The types of markets that we trade also affect our predictions. Currencies trend, stock indexes traverse a mean and other markets are choppy and noisy.
Input & output training
Preprocessing of data simplifies relationships between the input preprocessing and our desired target. The goal of preprocessing is to make these relationships clear enough that the neural network or kernel regression algorithm can model them. Modeling is not as easy as it sounds for neural nets. Not only do we need preprocessing, which makes these relationships clear, but the distribution of outcomes affects how well the neural network will train. When we use these algorithms, we need to scale the data before we pass that data to the algorithm.
Let’s look at back-propagation. Its two most common activation functions are the sigmoid, which scales from 0 to 1, and the hyperbolic tangent, which scales from -1 to 1.
- Sigmoid: S(t)=1/(1+e-t)
- Hyperbolic tangent: Tanh(Z)= eZ-e-Z/eZ+e-Z
Saturation & clipping
When developing preprocessing for networks with either type of activation function, we have a problem if the bulk of the examples are above the saturation point. Both sigmoid and hyperbolic tangent saturate to -1,-1 (TanH at values of +/- 2.5 and sigmoid at values +/- 5.0) so it’s important to look at the scaling when we are developing preprocessing. See “Logistic curve” and “Hyperbolic tangent curve” (below). Saturation easily can occur because market data do not normally have a zero mean. We want 90%-95% of the data to be in the linear part of these functions because learning does not take place for values in the saturation range. For both cases of activation functions, values below a given threshold produce a response proportional to the input value. The output response is clipped: Between 0 and 1 for the sigmoid output for inputs between -1 and 1. Input values between -5 and 5 are clipped for the hyperbolic tangent.
As a result, if the financial data are used without preprocessing and have an average offset and volatility so most of the time series is outside the clipping range, the input neuron is pinned at the maximum or minimum value, and the data can serve no purpose in training the network. The output data from a back-propagation network are obtained from the output of these simulated neurons as well and, as such, are limited in range. If data for which the network is being trained to produce are outside the clipping range, the network never accurately reproduces results and the best training is likely to be a random choice among equally bad networks.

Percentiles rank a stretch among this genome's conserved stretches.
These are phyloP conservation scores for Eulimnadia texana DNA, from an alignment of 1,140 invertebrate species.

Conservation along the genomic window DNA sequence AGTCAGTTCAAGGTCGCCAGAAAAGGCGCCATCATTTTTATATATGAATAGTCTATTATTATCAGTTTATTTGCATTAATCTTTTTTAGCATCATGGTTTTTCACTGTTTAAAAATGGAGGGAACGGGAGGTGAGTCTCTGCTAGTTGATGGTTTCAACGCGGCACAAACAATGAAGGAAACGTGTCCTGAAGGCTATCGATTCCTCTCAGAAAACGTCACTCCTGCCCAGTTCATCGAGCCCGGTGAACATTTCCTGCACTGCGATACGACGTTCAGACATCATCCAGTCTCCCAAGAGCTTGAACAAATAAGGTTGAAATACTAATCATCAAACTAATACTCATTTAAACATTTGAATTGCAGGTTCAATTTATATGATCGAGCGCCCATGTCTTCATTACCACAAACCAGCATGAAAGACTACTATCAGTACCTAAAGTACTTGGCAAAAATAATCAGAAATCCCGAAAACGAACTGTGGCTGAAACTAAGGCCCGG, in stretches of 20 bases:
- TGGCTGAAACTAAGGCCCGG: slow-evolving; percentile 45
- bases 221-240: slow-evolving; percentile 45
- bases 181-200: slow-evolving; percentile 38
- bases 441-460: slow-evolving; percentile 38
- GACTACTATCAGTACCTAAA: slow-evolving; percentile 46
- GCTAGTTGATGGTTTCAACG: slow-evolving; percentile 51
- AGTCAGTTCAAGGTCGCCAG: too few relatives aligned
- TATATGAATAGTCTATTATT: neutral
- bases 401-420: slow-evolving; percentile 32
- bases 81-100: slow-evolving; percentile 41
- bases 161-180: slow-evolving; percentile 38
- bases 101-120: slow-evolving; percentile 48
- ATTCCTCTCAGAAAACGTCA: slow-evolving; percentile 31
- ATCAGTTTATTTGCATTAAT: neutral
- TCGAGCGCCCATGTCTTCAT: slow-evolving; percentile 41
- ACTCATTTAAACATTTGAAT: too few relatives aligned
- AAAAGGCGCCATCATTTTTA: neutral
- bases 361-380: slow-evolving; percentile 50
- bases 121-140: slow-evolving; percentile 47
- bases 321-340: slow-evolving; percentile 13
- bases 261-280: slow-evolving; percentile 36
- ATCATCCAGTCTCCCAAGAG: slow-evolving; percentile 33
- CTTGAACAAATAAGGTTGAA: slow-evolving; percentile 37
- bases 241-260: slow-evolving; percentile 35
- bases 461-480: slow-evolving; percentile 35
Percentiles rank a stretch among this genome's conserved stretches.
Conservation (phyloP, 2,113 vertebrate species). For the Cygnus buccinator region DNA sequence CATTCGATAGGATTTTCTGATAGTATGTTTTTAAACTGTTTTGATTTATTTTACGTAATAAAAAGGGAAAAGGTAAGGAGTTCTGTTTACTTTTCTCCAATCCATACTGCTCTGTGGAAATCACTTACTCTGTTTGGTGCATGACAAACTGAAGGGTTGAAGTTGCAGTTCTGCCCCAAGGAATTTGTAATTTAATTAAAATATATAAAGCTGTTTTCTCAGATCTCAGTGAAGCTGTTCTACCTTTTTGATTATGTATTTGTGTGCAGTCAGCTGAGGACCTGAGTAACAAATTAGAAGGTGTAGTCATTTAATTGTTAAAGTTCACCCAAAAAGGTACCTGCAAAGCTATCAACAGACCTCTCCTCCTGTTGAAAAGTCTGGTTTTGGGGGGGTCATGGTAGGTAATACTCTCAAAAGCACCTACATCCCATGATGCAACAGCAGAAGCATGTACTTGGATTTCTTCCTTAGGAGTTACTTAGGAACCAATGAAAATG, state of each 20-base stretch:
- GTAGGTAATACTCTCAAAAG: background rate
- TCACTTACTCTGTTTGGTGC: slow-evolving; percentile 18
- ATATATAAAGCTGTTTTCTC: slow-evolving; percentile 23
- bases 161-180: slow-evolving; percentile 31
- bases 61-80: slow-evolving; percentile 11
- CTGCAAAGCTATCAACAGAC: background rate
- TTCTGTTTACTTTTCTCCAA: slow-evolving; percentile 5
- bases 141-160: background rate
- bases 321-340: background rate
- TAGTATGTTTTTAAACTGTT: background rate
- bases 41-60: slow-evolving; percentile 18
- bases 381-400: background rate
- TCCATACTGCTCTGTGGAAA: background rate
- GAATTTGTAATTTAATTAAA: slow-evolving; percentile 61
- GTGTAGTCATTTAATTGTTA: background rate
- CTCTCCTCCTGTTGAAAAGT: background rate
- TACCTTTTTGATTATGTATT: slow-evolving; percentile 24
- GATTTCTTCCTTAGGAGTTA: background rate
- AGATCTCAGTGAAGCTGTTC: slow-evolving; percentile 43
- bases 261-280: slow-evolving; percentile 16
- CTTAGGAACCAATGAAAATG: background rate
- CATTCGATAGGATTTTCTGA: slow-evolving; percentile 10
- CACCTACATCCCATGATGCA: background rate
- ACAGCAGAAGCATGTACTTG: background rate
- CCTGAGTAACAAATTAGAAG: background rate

The solution to these difficulties is to transform, or scale, the data. The two-part purpose of the data transformation is:
- For all the input values used to train the network, the data are in the linear portion of the activation function, where changes in the input values produce meaningful changes in the input neuron response.
- Output training data lie in the range allowed by the type of output neurons, so the network accurately matches the unscaled training data.
In summary, the forecast process is:
- Start with real-world data.
- Scale that data to the clipping range of the activation function.
- The model produces scaled outputs.
- “De-scale” the outputs to real-world forecast data.
For simplicity, scaling is done linearly by removing a constant offset from the original price data and then multiplying the result by a scale factor so the volatility of the scaled data is within the allowed clipping range for the activation function.
One way to choose the scaling factor is to determine the maximum and minimum values of the input data and to choose the offset and scale factor so that the minimum–maximum range exactly fits the input range for the input training data and the neuron output range for the output training data.
A drawback of this type of scaling is that it can be inordinately influenced by a small number of outlier events, in which the financial data exhibit large swings that are better ignored by the network.
To address the problem of outlier events, an improved scaling method is as follows:
- Evaluate the statistical mean and standard deviation for the input and output training data.
- Use the calculated average as the offset to remove from the data.
- Scale the data so that the standard deviation fits the allowed input and output ranges of the network.
Once a network is trained with scaled data, it is important to scale the input data when the network is used as a predictor, and to apply the inverse of the output scaling on the prediction value from the network, to use the network in trading.